WHEN Frank Fenner graduated from medicine in 1938, Australia was in the grip of a polio outbreak.
As a fifth-year medical student, Fenner had responded to a plea for help from the Metropolitan Infectious Diseases Hospital in Adelaide, where (as he documented in his 2006 autobiography) he found himself admitting one of his former primary school companions with what was then known as “infantile paralysis”.
The virologist, who went on to spearhead the successful global campaign to eradicate smallpox, was never likely to underestimate the power of micro-organisms to wreak havoc in the human body.
But Fenner, who died aged 95 last week, was one of a dwindling breed of doctors who practised medicine before the advent of antibiotics and effective vaccinations against polio and many other once devastating illnesses.
These days, many in the general population, and even some in the health professions, are a lot more complacent.
Freed from the spectre of children in iron lungs, many parents now indulge in anxious speculation about the small, often unproven, dangers of vaccines and ignore the far greater risks posed by the diseases they aim to prevent.
The consequences of the resulting loss of herd immunity can be tragic, as I wrote in a recent post about the death of a 4-week-old baby from whooping cough in northern New South Wales last year.
Earlier generations were more grateful for immunisation than we are today, having seen the alternative first-hand.
Back in 1967, as Fenner and others were getting the World Health Organization’s anti-smallpox campaign under way, the disease was still endemic in more than 30 countries.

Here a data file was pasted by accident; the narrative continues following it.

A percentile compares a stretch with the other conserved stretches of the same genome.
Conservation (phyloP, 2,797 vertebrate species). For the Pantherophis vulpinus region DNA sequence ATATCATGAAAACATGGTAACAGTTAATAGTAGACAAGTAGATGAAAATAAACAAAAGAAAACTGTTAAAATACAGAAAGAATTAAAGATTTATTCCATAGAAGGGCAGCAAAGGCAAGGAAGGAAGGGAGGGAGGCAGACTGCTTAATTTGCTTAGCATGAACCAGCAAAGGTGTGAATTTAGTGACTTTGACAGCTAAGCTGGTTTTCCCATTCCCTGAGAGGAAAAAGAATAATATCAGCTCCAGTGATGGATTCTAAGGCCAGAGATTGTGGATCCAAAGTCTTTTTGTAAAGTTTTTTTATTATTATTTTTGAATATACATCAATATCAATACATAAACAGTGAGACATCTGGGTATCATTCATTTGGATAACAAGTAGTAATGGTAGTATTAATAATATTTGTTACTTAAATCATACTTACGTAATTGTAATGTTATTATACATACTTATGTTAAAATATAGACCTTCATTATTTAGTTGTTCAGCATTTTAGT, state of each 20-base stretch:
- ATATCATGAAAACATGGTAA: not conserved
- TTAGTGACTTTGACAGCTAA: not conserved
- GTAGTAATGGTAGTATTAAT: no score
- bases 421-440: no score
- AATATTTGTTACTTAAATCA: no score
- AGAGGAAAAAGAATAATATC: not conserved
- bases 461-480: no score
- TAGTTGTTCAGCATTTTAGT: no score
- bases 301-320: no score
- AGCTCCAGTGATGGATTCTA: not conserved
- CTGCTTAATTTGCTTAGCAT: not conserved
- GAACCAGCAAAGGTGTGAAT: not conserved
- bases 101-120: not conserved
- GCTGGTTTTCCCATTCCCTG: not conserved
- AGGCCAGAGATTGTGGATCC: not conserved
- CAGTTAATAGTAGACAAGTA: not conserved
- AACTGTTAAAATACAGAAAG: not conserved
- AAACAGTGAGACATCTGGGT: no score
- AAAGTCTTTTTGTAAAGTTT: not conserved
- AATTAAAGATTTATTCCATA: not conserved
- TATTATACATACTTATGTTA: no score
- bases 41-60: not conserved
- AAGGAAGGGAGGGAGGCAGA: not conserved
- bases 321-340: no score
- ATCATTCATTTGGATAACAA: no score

There were 20 million cases worldwide that year, and 2 million people died.
Just over a decade later, on 8 May 1980, Fenner, as chairman of the global commission charged with confirming the disease’s eradication, was able to stand in front of the World Health Assembly and announce that smallpox had been wiped out from the face of the globe.
Vaccination, along with surveillance and containment, was a cornerstone of that triumph, still regarded as the WHO’s most significant achievement.
Many hoped smallpox would be the first of many infectious diseases to be eradicated but, 30 years on, that success has yet to be repeated, despite efforts to rid the world of polio coming tantalisingly close.
In fact, the potent mix of complacency and concerns about vaccine safety threatens to lead to a resurgence of some once devastating illnesses.
State funerals are all very well, but perhaps the best way we could pay tribute to Frank Fenner would be by becoming advocates for immunisation: combating myths and misinformation whenever they arise and reminding those who have forgotten what a world without vaccines would really be like.
Jane McCredie is a Sydney-based science and medicine writer. She has worked for Melbourne’s The Age and contributed to publications including the BMJ, The Australian and the Sydney Morning Herald. She is also a former news and features editor with Australian Doctor. Her book, Making girls and boys, on the science of sex and gender, will be published by UNSW Press early next year.
Posted 29 November 2010